On a geographical basis, the issues relating to currency hedging were more prevalent in the responses from Asia, whereas the issues relating to the safe harbour offered by gold were more relevant to offshore clients from the major offshore centres.

Diversification and speculation were the next most popular reasons for investing in gold, followed by geopolitical hedge and non-correlation.

"Gold is not just about bling," said Scorpio managing partner Sebastian Dovey. "Our assessment shows that it occupies a particular investment slot in the minds of the wealthy, which demonstrates that the opportunity is greater and more diversified worldwide than most private banks think."

Sentiment to gold as an investment opportunity was strongly polarised among the private banking professionals, with only a handful of the interviewees indicating they were neutral on gold as an asset class.

The negative sentiment was characterised by a drift away from gold as an asset class linked to the rise of other instruments such as private equity and property. This was particularly true in major financial and private banking centres, which represented lower allocation to gold overall, and few of the participants were able to comment specifically on the fundamental drivers of the asset class.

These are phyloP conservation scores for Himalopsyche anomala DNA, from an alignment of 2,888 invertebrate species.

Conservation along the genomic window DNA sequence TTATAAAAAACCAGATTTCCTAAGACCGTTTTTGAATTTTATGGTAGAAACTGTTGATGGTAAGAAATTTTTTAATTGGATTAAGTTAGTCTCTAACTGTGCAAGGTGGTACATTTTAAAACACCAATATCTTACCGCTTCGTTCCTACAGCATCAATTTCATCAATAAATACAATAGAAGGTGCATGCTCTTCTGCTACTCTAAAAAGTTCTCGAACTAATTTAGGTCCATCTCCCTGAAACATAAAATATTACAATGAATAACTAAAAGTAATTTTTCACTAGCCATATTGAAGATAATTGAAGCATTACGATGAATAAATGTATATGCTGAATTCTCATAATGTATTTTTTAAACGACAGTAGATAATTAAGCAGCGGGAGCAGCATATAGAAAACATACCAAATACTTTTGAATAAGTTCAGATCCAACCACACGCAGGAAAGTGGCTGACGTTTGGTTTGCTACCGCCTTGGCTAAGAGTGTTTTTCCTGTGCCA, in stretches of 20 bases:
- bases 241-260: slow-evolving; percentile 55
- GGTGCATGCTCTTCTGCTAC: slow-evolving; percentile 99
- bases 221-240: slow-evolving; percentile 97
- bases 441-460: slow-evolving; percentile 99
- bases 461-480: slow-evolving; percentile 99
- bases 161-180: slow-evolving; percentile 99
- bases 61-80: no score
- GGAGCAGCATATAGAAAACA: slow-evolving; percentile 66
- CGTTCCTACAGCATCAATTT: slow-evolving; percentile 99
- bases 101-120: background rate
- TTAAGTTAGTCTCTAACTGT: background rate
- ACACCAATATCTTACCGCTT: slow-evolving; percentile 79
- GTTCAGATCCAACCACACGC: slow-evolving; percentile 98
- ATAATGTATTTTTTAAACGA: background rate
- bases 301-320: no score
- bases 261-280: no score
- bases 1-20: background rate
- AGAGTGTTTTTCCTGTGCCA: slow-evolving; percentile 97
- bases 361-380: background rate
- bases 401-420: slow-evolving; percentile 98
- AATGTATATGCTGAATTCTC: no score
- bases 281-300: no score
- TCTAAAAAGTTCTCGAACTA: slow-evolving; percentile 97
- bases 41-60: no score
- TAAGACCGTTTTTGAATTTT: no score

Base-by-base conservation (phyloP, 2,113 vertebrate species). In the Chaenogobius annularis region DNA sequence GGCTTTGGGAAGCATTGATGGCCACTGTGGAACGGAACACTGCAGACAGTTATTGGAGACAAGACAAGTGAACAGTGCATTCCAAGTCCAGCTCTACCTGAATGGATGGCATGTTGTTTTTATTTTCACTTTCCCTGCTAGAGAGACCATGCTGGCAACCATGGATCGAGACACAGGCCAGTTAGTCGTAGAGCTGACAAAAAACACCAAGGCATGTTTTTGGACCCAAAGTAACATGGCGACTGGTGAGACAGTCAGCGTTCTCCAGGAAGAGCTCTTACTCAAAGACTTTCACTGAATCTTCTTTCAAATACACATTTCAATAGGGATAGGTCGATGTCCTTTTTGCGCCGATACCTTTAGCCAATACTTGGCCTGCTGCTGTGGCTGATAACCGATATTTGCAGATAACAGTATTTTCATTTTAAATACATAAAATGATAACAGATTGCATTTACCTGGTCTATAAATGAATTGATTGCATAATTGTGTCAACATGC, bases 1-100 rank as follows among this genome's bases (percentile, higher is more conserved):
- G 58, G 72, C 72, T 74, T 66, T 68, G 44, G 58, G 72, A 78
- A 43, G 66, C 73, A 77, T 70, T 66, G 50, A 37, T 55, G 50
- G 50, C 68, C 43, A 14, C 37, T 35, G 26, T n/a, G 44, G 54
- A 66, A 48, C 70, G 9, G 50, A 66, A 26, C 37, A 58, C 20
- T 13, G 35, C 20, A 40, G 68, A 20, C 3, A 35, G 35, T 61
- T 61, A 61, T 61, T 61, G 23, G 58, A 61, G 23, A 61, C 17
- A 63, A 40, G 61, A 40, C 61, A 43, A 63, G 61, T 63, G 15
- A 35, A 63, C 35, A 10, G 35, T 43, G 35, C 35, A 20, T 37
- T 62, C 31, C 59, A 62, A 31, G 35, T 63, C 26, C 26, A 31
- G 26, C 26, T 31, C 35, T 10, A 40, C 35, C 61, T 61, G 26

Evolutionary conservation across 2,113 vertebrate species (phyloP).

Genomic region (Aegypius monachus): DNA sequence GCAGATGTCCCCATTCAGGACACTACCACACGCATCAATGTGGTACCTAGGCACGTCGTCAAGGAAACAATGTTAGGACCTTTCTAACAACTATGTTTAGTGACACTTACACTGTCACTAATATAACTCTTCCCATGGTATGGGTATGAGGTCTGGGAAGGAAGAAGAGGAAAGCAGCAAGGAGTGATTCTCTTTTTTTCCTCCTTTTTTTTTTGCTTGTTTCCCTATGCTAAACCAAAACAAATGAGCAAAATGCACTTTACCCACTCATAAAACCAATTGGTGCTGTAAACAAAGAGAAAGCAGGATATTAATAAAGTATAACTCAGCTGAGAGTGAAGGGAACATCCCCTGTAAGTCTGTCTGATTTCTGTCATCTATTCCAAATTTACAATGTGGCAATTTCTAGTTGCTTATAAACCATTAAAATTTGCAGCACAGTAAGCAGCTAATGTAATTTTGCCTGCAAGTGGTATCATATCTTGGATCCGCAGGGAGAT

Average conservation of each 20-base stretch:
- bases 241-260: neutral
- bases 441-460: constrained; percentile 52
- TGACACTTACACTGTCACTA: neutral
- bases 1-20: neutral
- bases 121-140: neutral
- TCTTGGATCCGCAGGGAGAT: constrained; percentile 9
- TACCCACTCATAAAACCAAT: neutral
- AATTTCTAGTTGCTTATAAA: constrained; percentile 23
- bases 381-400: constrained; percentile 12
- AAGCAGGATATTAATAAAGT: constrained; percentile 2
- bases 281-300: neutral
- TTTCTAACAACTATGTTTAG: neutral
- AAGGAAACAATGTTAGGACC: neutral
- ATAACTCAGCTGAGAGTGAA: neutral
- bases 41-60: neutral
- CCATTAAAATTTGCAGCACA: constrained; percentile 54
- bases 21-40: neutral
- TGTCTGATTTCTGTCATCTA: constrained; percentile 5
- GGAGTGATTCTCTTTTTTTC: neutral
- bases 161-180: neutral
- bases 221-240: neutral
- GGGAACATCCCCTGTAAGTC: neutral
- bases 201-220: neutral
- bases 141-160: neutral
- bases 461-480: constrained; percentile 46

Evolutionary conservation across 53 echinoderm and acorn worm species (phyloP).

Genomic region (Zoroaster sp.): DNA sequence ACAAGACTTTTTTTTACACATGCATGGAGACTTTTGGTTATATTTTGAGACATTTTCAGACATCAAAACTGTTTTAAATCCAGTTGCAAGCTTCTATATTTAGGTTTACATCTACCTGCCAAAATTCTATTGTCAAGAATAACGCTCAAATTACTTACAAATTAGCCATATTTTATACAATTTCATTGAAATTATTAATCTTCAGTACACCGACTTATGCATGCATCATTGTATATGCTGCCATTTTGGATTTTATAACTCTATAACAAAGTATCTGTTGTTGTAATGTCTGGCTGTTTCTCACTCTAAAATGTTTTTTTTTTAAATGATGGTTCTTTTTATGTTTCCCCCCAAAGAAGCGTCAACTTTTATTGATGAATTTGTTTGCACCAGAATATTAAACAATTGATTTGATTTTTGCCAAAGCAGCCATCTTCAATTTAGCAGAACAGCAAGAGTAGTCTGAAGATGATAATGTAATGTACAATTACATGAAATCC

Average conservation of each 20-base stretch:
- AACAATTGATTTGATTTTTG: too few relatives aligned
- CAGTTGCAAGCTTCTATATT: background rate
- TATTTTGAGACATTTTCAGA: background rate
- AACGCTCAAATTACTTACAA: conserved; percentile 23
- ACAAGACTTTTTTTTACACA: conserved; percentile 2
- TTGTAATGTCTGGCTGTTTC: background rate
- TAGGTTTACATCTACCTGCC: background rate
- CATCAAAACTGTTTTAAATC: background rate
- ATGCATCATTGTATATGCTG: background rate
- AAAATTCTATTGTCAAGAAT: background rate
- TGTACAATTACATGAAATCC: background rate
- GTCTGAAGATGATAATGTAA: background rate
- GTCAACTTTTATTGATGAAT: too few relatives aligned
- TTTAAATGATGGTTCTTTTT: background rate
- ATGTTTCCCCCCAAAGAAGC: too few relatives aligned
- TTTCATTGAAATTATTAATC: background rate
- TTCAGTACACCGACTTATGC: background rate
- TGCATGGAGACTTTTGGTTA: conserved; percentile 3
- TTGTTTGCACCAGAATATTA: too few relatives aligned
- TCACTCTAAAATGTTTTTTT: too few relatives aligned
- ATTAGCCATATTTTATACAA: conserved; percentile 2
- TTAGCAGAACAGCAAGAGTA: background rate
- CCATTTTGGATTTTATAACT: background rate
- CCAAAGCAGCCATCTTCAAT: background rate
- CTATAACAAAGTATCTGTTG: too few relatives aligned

"At least half the market still sees positive characteristics in gold," said Mr Dovey. "This is linked to gold’s recent bull run and the domestic and foreign policy of the US, which has increased its profile as a safe harbour. But crucially, only a small minority of the respondents said they would actively steer a client towards gold."

As to gold products, physical gold – either in custody or through a gold account, certificates or an exchange traded fund – emerged as the preferred instrument to access gold, particularly for those investors who pursuing a “buy and hold” strategy.

Speculative investors, on the other hand, favoured derivative instruments, whereas discretionary investors typically use structured products to implement the benchmark strategic asset allocation to gold for clients, especially in countries with mature financial markets, like the US, UK and Switzerland. These products are typically not backed by physical gold.

Given that ETFs in general have been widely accepted by the private banking community, Scorpio found there was a surprising gap between those that use ETFs and those that use gold ETFs. Scorpio said many responses suggested this was because there was little client demand for specific gold strategies, so most client portfolios are allocated via a standard solution, which will often use structured products.

"There appears to be both a lack of visibility for the gold ETF providers in the market and a lack of a detailed understanding of the benefits of using an ETF product in specific client scenarios," said Mr Dovey, "or, to a much lesser extent, negative sentiment by advisors and clients regarding gold as an investment."

In the course of its investigation, Scorpio conducted qualitative interviews with 65 private banks, family offices and private clients across 19 different countries. The institutions in the sample managed total private client assets of $4.5 trillion, representing over a quarter of all private client assets managed by private banks worldwide.